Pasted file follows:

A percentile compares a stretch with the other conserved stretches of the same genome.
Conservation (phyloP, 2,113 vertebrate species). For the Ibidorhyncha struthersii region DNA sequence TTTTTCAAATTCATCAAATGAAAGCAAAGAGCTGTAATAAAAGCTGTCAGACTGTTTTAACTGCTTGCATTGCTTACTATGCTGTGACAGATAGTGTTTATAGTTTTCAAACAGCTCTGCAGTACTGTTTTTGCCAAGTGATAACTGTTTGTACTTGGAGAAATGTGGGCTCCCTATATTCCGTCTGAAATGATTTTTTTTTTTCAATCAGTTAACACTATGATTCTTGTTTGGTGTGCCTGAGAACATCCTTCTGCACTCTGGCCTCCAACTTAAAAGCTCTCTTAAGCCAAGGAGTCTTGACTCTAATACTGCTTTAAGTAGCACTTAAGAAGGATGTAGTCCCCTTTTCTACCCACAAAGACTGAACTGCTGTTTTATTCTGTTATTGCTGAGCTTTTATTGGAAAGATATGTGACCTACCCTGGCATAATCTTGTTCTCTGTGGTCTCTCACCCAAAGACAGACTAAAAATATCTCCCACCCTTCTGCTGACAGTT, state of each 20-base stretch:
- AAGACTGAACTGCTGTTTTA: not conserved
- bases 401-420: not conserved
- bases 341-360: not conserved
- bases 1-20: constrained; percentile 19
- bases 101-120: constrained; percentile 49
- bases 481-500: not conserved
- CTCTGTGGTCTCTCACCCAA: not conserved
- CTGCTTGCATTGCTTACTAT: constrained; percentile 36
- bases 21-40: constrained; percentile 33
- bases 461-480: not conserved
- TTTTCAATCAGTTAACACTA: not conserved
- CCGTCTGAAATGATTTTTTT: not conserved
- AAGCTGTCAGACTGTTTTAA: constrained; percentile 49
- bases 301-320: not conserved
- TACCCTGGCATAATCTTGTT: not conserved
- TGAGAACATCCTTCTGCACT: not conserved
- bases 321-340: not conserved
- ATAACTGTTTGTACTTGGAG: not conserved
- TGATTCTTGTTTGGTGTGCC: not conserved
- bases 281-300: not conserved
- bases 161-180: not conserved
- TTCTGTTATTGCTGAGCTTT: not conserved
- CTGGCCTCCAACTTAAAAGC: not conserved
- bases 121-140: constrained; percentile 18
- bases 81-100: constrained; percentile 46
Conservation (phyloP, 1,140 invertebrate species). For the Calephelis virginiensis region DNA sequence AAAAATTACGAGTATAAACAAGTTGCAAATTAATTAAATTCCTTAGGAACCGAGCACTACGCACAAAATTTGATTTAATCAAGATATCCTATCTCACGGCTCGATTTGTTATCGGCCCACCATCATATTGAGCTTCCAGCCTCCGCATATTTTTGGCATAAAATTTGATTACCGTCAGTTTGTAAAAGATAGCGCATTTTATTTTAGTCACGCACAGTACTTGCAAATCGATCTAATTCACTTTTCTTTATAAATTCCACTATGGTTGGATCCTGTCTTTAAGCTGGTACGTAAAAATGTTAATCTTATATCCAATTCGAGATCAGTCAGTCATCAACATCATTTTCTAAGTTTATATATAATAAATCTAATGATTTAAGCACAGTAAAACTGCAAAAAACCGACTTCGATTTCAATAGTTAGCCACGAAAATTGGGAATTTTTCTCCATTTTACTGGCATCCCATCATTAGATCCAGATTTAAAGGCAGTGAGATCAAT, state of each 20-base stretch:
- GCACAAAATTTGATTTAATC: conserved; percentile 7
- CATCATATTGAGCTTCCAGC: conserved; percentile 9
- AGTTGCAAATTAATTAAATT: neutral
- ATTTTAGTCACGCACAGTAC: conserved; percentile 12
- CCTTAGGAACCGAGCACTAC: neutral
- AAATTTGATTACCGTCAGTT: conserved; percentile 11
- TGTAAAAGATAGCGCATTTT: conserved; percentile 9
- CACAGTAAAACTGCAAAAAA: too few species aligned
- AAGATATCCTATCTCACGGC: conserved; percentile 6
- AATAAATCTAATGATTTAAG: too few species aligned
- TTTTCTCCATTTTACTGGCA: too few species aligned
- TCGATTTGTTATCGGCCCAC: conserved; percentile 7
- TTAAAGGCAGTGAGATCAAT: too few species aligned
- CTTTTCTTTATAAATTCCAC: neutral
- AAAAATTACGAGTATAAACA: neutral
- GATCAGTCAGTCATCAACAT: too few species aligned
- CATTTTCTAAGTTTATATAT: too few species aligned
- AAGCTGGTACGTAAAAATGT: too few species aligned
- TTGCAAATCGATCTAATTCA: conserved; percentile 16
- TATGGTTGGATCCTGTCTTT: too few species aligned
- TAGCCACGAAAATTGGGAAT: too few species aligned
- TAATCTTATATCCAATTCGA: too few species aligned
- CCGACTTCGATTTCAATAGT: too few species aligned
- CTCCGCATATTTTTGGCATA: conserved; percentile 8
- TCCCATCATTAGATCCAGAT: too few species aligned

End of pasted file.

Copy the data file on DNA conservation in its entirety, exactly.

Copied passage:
A percentile compares a stretch with the other conserved stretches of the same genome.
Conservation (phyloP, 2,113 vertebrate species). For the Ibidorhyncha struthersii region DNA sequence TTTTTCAAATTCATCAAATGAAAGCAAAGAGCTGTAATAAAAGCTGTCAGACTGTTTTAACTGCTTGCATTGCTTACTATGCTGTGACAGATAGTGTTTATAGTTTTCAAACAGCTCTGCAGTACTGTTTTTGCCAAGTGATAACTGTTTGTACTTGGAGAAATGTGGGCTCCCTATATTCCGTCTGAAATGATTTTTTTTTTTCAATCAGTTAACACTATGATTCTTGTTTGGTGTGCCTGAGAACATCCTTCTGCACTCTGGCCTCCAACTTAAAAGCTCTCTTAAGCCAAGGAGTCTTGACTCTAATACTGCTTTAAGTAGCACTTAAGAAGGATGTAGTCCCCTTTTCTACCCACAAAGACTGAACTGCTGTTTTATTCTGTTATTGCTGAGCTTTTATTGGAAAGATATGTGACCTACCCTGGCATAATCTTGTTCTCTGTGGTCTCTCACCCAAAGACAGACTAAAAATATCTCCCACCCTTCTGCTGACAGTT, state of each 20-base stretch:
- AAGACTGAACTGCTGTTTTA: not conserved
- bases 401-420: not conserved
- bases 341-360: not conserved
- bases 1-20: constrained; percentile 19
- bases 101-120: constrained; percentile 49
- bases 481-500: not conserved
- CTCTGTGGTCTCTCACCCAA: not conserved
- CTGCTTGCATTGCTTACTAT: constrained; percentile 36
- bases 21-40: constrained; percentile 33
- bases 461-480: not conserved
- TTTTCAATCAGTTAACACTA: not conserved
- CCGTCTGAAATGATTTTTTT: not conserved
- AAGCTGTCAGACTGTTTTAA: constrained; percentile 49
- bases 301-320: not conserved
- TACCCTGGCATAATCTTGTT: not conserved
- TGAGAACATCCTTCTGCACT: not conserved
- bases 321-340: not conserved
- ATAACTGTTTGTACTTGGAG: not conserved
- TGATTCTTGTTTGGTGTGCC: not conserved
- bases 281-300: not conserved
- bases 161-180: not conserved
- TTCTGTTATTGCTGAGCTTT: not conserved
- CTGGCCTCCAACTTAAAAGC: not conserved
- bases 121-140: constrained; percentile 18
- bases 81-100: constrained; percentile 46
Conservation (phyloP, 1,140 invertebrate species). For the Calephelis virginiensis region DNA sequence AAAAATTACGAGTATAAACAAGTTGCAAATTAATTAAATTCCTTAGGAACCGAGCACTACGCACAAAATTTGATTTAATCAAGATATCCTATCTCACGGCTCGATTTGTTATCGGCCCACCATCATATTGAGCTTCCAGCCTCCGCATATTTTTGGCATAAAATTTGATTACCGTCAGTTTGTAAAAGATAGCGCATTTTATTTTAGTCACGCACAGTACTTGCAAATCGATCTAATTCACTTTTCTTTATAAATTCCACTATGGTTGGATCCTGTCTTTAAGCTGGTACGTAAAAATGTTAATCTTATATCCAATTCGAGATCAGTCAGTCATCAACATCATTTTCTAAGTTTATATATAATAAATCTAATGATTTAAGCACAGTAAAACTGCAAAAAACCGACTTCGATTTCAATAGTTAGCCACGAAAATTGGGAATTTTTCTCCATTTTACTGGCATCCCATCATTAGATCCAGATTTAAAGGCAGTGAGATCAAT, state of each 20-base stretch:
- GCACAAAATTTGATTTAATC: conserved; percentile 7
- CATCATATTGAGCTTCCAGC: conserved; percentile 9
- AGTTGCAAATTAATTAAATT: neutral
- ATTTTAGTCACGCACAGTAC: conserved; percentile 12
- CCTTAGGAACCGAGCACTAC: neutral
- AAATTTGATTACCGTCAGTT: conserved; percentile 11
- TGTAAAAGATAGCGCATTTT: conserved; percentile 9
- CACAGTAAAACTGCAAAAAA: too few species aligned
- AAGATATCCTATCTCACGGC: conserved; percentile 6
- AATAAATCTAATGATTTAAG: too few species aligned
- TTTTCTCCATTTTACTGGCA: too few species aligned
- TCGATTTGTTATCGGCCCAC: conserved; percentile 7
- TTAAAGGCAGTGAGATCAAT: too few species aligned
- CTTTTCTTTATAAATTCCAC: neutral
- AAAAATTACGAGTATAAACA: neutral
- GATCAGTCAGTCATCAACAT: too few species aligned
- CATTTTCTAAGTTTATATAT: too few species aligned
- AAGCTGGTACGTAAAAATGT: too few species aligned
- TTGCAAATCGATCTAATTCA: conserved; percentile 16
- TATGGTTGGATCCTGTCTTT: too few species aligned
- TAGCCACGAAAATTGGGAAT: too few species aligned
- TAATCTTATATCCAATTCGA: too few species aligned
- CCGACTTCGATTTCAATAGT: too few species aligned
- CTCCGCATATTTTTGGCATA: conserved; percentile 8
- TCCCATCATTAGATCCAGAT: too few species aligned